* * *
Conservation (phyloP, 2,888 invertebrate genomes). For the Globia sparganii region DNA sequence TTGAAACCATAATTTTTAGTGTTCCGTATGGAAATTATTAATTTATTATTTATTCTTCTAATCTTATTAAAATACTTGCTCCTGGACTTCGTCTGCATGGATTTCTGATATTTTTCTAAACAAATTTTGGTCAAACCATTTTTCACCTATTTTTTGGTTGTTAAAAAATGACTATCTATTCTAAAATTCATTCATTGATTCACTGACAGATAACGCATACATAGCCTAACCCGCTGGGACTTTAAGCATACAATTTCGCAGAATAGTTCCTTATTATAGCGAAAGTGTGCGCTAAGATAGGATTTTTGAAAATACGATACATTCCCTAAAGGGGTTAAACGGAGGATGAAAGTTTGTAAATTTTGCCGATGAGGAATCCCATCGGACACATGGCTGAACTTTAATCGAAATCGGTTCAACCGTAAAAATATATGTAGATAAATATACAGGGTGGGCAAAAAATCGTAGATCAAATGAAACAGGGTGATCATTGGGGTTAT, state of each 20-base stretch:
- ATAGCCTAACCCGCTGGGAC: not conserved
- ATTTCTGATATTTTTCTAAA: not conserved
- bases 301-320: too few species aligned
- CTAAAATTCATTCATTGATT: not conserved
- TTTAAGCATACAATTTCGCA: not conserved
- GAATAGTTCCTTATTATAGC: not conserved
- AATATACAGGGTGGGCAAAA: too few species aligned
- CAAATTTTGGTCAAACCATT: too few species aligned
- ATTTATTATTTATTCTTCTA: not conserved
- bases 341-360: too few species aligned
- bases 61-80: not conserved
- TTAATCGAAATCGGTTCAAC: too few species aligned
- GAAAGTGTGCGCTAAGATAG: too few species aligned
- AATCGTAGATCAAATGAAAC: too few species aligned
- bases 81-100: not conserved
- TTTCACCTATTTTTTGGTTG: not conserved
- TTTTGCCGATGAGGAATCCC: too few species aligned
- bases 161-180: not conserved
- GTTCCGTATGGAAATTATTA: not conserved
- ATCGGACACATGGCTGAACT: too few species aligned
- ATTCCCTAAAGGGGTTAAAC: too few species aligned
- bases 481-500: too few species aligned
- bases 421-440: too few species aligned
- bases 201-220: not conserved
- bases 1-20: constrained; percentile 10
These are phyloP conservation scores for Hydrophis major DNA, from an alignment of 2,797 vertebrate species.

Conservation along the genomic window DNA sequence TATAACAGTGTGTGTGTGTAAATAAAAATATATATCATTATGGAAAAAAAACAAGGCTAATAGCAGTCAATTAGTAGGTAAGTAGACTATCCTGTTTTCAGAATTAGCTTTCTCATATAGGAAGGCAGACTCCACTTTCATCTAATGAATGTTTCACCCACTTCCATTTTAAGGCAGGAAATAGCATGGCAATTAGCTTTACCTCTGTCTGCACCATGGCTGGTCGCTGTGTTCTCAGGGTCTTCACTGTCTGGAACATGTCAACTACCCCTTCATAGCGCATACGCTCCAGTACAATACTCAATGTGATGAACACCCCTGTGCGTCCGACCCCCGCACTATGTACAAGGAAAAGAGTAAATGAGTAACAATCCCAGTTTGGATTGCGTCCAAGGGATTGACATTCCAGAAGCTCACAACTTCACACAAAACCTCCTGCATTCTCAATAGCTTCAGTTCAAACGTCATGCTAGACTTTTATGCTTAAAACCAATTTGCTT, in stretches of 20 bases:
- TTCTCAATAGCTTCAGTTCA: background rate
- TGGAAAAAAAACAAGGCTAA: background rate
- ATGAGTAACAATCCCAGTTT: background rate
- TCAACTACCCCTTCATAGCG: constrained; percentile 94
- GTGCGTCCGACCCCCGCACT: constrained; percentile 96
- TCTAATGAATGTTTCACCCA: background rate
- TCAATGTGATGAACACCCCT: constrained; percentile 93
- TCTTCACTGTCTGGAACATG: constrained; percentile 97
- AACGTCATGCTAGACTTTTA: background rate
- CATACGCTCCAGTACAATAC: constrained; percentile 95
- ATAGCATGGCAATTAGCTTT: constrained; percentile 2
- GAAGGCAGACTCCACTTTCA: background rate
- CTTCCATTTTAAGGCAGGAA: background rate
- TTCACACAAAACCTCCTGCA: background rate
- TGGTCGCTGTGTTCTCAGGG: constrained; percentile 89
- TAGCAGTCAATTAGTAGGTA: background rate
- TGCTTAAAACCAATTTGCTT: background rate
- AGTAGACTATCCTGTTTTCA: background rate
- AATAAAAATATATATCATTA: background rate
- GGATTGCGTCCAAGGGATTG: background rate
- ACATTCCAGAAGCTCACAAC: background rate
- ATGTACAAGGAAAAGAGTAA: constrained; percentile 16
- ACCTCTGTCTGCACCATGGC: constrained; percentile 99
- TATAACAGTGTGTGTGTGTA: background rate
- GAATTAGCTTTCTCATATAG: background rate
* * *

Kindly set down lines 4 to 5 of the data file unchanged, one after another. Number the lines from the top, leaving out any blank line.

- bases 301-320: too few species aligned
- CTAAAATTCATTCATTGATT: not conserved